Tales from the Business World

I got a new boss today. I knew we were hiring him, but I thought he was going to be my peer. Instead, he’s going to take one half of the group (including me) and my boss-until-today is going to take the other half. I’m fine with it. He seems like a decent guy, and we can certainly use his expertise. A few years ago I would have been upset I didn’t get the job, but now I understand that’s not what I want to do. I like the job I have, I’m not getting rich but I make enough money, and I don’t need the validation a higher position would bring.

For me, that’s progress. Major progress.

But I can’t help but be a little jealous of his enthusiasm. He seems genuinely happy to be here, eager to dive in and help us find new and better ways to do things. He’s passionate about building a world-class organization.

You can have a nice, positive, helpful, fulfilling, good life by doing a little of this and a little of that; doing it well and doing it with love. My father was a perfect example of that: he made a living working for the railroad, served as a lay leader in the small Baptist church we attended, and amused himself with the hobby farm that’s now in the middle of suburbia. He had a happy life and helped a lot of people along the way.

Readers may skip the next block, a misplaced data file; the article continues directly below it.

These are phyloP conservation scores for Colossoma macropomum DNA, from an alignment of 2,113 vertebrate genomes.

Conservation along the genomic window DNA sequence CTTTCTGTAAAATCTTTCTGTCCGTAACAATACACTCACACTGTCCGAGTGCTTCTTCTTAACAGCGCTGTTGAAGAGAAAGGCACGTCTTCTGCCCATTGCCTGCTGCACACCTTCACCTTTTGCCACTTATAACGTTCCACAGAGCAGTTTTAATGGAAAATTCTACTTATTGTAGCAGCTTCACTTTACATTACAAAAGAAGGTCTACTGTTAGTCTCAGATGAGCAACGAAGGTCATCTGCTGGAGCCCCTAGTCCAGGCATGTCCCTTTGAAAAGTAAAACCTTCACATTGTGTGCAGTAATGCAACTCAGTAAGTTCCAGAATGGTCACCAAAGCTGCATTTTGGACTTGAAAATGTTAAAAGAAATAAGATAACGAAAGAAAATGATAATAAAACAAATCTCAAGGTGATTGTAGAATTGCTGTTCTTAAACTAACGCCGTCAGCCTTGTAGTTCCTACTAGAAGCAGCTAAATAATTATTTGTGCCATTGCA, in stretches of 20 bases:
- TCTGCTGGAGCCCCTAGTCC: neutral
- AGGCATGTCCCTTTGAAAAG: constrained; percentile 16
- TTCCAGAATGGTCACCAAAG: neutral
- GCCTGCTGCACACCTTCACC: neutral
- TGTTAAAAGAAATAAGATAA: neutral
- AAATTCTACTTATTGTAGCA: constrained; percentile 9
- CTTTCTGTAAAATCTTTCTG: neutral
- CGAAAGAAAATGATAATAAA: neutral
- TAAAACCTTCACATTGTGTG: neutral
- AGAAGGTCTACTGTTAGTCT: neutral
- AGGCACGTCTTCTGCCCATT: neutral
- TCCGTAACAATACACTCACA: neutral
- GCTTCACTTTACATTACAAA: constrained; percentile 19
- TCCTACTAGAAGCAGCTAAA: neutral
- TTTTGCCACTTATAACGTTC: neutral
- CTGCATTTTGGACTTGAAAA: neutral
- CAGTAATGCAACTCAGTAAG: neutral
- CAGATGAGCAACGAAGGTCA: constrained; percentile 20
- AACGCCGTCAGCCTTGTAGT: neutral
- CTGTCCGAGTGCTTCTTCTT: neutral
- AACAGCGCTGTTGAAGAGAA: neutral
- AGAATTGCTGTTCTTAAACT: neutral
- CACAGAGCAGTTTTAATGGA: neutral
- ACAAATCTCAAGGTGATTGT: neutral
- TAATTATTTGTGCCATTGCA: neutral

But true greatness requires passion – not just the willingness to work hard and be as good as you can be, but the unquenchable desire to do so. I don’t have that for anything in business.

Do I have that kind of passion for my spiritual work? And if so, what form might it take?

I honestly don’t know.

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About John Beckett

I’m a Druid in the Order of Bards, Ovates and Druids. I’m an ordained priest in the Universal Gnostic Fellowship. I’m the Coordinating Officer of the Denton, Texas Covenant of Unitarian Universalist Pagans. This year I’m also serving as a member of the Board of Trustees of CUUPS National. I’m a member of the Denton Unitarian Universalist Fellowship.

I write as a spiritual practice. It helps me organize my thoughts and work through ideas and concepts. It helps me evaluate my beliefs and practices against my core values and against what I know (or at least, what I think I know) to be true. It helps me interpret my experiences (religious and otherwise) in ways that are both meaningful and honest.